A Chilean journalist whose investigative reporting led to her torture by the country’s military dictatorship 25 years ago today won a United Nations prize that honours those promoting freedom of expression, especially at the risk of their own lives.
Mónica González Mujica was declared laureate of the 2010 UN Educational, Scientific and Cultural Organization (UNESCO)/Guillermo Cano World Press Freedom Prize, named in memory of a Colombian newspaper publisher murdered in 1987 for denouncing the activities of powerful drug barons in his country.
“Mónica González Mujica has undergone years of hardship defending freedom of expression, one of the core values UNESCO was created to uphold. She now shows equal commitment to education, which is another main priority of our Organization,” UNESCO Director-General Irina Bokova said.
Born in 1949, Ms. González spent four years in exile following the military coup of 1973. She returned in 1978 to Chile, where harassment from the secret services made her lose jobs repeatedly as she investigated human rights violations as well as the financial doings of the coup leader, General Augusto Pinochet, and his family.
She was imprisoned and tortured from 1984 to 1985 for this work. Yet, upon her release she went back to investigative reporting, publishing articles and books about the abuses of the military dictatorship. She was detained again and numerous court cases were brought against her.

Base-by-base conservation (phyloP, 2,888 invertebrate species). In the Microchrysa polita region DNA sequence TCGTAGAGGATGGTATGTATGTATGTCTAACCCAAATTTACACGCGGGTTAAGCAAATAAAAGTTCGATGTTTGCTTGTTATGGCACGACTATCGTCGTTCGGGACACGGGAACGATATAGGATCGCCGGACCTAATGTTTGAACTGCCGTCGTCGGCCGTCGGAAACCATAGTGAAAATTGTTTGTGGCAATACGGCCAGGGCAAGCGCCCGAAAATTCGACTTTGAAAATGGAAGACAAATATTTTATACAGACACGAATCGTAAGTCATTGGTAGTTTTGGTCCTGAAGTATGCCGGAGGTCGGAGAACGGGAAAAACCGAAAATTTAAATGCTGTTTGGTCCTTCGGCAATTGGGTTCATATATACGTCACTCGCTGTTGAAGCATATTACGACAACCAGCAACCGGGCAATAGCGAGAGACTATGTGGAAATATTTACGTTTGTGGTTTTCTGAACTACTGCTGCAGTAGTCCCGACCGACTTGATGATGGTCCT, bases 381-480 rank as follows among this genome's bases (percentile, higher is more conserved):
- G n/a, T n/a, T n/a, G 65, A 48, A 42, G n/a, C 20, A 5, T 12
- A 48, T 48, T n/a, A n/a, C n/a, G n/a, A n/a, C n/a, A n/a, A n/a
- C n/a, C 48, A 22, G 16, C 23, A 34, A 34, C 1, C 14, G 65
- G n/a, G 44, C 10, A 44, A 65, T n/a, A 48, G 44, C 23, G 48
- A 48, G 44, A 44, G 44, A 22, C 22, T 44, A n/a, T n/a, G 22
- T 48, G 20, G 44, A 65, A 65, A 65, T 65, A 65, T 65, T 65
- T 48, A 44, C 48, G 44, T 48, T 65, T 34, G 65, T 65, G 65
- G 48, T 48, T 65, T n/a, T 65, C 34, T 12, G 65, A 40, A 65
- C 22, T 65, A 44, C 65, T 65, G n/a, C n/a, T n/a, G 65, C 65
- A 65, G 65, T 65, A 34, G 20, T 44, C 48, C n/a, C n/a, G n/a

Since Chile’s return to democracy in 1990, she has continued working as a newspaper editor and journalist. She has been directing the Centre of Journalism and Investigation in Santiago, the capital, since 2007, while conducting workshops on investigative journalism at home and abroad.
Ms. González was recommended by an international jury of 12 professional journalists from all over the world.
“Throughout her professional life, Mónica González Mujica has shown courage in shining the light on the dark side of Chile,” the president of the jury, Joe Thloloe, Press Ombudsman of the Press Council of South Africa, said. “She has embodied the very spirit of the Award. She has been jailed, tortured, hauled before the courts but has remained steadfast.
“Ms. González is now ploughing her experience back to the younger generation through her work at the Centre of Journalism and Investigation and her workshops on investigative journalism in various countries.”
Ms. Bokova will present the $25,000 Prize to Ms. González in a ceremony on 3 May, World Press Freedom Day, which UNESCO will celebrate this year in Brisbane, Australia.
Created in 1997 by UNESCO’s Executive Board, and financed by the Cano and Ottaway family foundations and by JP/Politiken Newspaper LTD, the prize is awarded annually to honour the work of an individual or an organization defending or promoting freedom of expression anywhere in the world, especially if this action puts the individual’s life at risk. Candidates are proposed by UNESCO Member States and regional or international organizations that defend and promote freedom of expression.